Jaw clenching is more typically a sign of hyperexitability of the muscles which can be due to physical, mental or emotional stress. Pain and disability due to MS causes plenty of stress. There are many things you can do to improve the mental and emotional side. The physical side can be worked on with using a sound scientific approach that reduces the mechanical stresses and relieves the muscle hyperexcitibility, joint pain and inflammation.
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Re: CCSVI and CCVBP

Postby Anonymoose » Tue Jan 15, 2013 11:42 am

Thanks for the advice. I shall keep the tooth. :)

I haven't clenched my jaw at all before that crown was placed or after it fell out. The clenching couldn't be the body's attempt to properly align the jaw?
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Re: CCSVI and CCVBP

Postby uprightdoc » Tue Jan 15, 2013 11:57 am

A high crown throws of the proprioceptive receptors of the TMJ used for chewing. It's also like a pebble in your shoe. A pebble in your shoe can cause and antalgic lean and a tilt away from the source of irritation.
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Re: CCSVI and CCVBP

Postby Anonymoose » Tue Jan 15, 2013 12:25 pm

Thanks again. Love your prompt responses!
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Re: CCSVI and CCVBP

Postby uprightdoc » Tue Jan 15, 2013 3:57 pm

Your welcome.

I like the part in the TMJ presentation where the dentist is discussing entrapments of the extensor muscles of the neck due to forward tilt of the head caused by inflammation in the TMJ, which is nonsense. He means tension in the extensor muscles. But I don't know why he says that the head tilts foward. I have never seen that happen. I have seen TMJ problems associated with many different conditions of the cervical and lower spine due to spondylosis and scoliosis that can't be changed with a splint. He next discusses entrapment of the brachial plexus and points to the trapezius muscles. The trapezius and sternocleidomastoid (SCM) muscles get there nerve supply from the spinal accessory nerve, which is cranial nerve 11 of the brainstem, not the brachial plexus. The brachial plexus arises from the lower cervical spine. He then mentions entrapment of the radial nerve but I don't know what it had to do with his previous faulty discussion of entrapments of muscles and nerves. Entrapment neuropathies in the arm occur in the thoracic outlet, brachioradialis muscle of the outer forearm (similar to tennis elbow) and the carpal tunnel. They typically effect flexor or pronator muscles. The radial nerve which effects extensor muscles is more typically affected by compression injuries like hitting your funny bone or Saturday night type palsies. Entrapment neuropathies in the arm have nothing to do with TMJ. You certainly don't start testing for entrapment neuropathies by examing the patient's TMJ. That's poor science and the hypothesis is far fetched. This doctor is not using standard sound clinical sciences and protocols.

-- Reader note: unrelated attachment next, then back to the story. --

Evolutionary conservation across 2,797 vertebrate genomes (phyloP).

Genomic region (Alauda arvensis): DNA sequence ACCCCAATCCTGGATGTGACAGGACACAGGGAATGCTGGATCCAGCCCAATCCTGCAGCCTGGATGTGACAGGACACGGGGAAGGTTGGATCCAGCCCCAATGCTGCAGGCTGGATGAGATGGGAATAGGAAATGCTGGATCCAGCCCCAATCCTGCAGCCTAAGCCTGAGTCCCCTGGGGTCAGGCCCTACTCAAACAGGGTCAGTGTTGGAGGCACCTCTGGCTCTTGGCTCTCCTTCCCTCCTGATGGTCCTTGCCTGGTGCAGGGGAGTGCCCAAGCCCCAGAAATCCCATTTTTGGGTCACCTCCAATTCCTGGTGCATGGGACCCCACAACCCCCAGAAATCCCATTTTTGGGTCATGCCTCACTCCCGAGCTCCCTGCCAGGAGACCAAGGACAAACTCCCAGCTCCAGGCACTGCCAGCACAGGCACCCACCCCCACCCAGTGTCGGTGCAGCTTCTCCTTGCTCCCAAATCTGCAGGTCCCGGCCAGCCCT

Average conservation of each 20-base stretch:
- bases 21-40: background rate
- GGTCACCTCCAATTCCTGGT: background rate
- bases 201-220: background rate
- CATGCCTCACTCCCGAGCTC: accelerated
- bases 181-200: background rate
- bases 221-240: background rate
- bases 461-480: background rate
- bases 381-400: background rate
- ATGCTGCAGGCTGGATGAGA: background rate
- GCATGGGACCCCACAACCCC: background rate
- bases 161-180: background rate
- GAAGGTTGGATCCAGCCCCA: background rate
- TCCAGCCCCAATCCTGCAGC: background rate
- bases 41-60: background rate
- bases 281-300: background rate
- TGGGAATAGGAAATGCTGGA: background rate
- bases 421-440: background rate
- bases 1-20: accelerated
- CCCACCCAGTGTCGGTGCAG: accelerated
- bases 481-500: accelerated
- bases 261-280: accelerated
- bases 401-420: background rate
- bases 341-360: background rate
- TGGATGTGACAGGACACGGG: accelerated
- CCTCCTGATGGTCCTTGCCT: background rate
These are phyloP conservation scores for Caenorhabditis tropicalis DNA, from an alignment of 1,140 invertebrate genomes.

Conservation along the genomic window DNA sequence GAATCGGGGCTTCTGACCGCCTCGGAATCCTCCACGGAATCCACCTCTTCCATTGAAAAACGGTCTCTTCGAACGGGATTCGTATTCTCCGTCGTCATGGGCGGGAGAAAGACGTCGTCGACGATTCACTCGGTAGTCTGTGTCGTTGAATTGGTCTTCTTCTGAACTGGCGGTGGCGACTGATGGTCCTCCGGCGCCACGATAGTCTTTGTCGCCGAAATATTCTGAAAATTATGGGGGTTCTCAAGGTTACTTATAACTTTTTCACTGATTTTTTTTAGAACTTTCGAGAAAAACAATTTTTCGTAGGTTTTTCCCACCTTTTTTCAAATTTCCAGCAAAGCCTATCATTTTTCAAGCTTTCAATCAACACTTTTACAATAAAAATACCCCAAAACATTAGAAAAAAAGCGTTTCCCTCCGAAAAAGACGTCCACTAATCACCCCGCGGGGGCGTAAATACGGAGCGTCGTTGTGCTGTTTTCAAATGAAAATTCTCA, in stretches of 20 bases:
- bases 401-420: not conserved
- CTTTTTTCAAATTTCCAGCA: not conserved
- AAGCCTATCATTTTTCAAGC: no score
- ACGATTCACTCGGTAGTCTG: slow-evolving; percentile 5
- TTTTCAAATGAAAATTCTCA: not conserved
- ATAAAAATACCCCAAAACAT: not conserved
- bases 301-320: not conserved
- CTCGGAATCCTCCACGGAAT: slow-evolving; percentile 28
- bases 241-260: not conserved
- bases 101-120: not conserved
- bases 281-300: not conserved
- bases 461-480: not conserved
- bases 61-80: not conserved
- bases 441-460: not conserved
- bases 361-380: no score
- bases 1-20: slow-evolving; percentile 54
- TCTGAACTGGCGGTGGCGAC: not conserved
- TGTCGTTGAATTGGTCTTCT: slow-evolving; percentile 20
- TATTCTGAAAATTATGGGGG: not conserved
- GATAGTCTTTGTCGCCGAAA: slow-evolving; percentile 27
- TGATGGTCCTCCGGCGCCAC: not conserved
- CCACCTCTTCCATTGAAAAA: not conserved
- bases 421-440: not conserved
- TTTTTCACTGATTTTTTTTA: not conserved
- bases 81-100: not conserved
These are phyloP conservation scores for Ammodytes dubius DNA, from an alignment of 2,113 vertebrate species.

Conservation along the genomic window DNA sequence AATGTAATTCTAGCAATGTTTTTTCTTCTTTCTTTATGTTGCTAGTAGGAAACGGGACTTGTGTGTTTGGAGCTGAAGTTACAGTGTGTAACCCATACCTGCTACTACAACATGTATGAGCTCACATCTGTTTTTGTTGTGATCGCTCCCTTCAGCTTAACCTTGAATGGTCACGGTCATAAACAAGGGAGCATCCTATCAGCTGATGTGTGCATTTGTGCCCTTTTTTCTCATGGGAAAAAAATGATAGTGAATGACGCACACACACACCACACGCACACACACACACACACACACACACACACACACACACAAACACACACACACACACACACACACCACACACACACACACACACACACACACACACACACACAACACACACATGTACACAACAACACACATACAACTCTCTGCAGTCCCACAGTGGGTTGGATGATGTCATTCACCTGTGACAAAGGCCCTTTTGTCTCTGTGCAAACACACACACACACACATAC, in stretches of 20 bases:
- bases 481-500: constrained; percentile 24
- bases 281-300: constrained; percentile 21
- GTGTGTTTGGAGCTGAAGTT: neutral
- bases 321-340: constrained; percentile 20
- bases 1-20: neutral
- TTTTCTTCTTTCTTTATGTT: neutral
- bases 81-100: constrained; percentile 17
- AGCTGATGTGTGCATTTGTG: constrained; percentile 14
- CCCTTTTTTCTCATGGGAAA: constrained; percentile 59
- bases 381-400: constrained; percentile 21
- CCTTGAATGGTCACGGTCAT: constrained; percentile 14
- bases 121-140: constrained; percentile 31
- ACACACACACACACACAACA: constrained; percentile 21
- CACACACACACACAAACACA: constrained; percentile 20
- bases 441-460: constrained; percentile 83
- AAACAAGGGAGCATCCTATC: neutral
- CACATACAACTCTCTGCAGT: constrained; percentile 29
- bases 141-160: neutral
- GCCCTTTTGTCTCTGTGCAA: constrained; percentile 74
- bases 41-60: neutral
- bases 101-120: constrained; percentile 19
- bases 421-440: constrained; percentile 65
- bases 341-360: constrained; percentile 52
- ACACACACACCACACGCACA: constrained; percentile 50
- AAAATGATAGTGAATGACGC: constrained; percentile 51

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Re: CCSVI and CCVBP

Postby uprightdoc » Wed Jan 16, 2013 12:51 pm

The proprioceptive nervous system provides information about body movement, position and balance. It involves input from the eyes, ears and mechanical receptors in all the muscles of the head and body, especially the spine, legs and feet. While the proprioceptive nervous system of the face and jaw are essential for facial expressions, speaking and chewing etc., they aren't that important to upright posture and balance and trigeminal and facial nerves project to different parts of the thalamus and cortex. Except for thalamic association type nuclei, they don't directly communicate with or regulate the proprioceptive system of the spine and lower extremities used for upright posture and balance. If they did it would be difficult to chew gum an walk at the same time. Romberg's test is used to check the proprioceptive nervous system. The eyes are closed to eliminate them as a problem which leaves the ears and mechanical receptors.

To test the doctor's theory regarding the impact of TMJ position on proprioception such as balance and postural muscles you could have the patient perform a Romberg's test while straining the mouth in various positions such as wide open, to the left and right sides and biting down. It won't impact balance. You can also take tongue depressors and have the patient bite down on one side or the other using 1-3 sticks and it won't affect balance. Next, you can ask the patient to stand on one foot with the eyes closed. It will be a challenge that is easy to see in the muscles. Spinning someone around with their eyes closed will likewise impair proprioception. You could further include EMG tests of the calf, leg and paraspinal muscles, as well as thermograms to check for increased motor activity during different strain positions of the TMJ compared to standing on one leg or following spinning.

Testing strength in upper extremities is not a specific or clinically recognized test for problems with proprioception.
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Re: CCSVI and CCVBP

Postby HappyPoet » Thu Jan 17, 2013 6:04 pm

Hi Dr. Flanagan,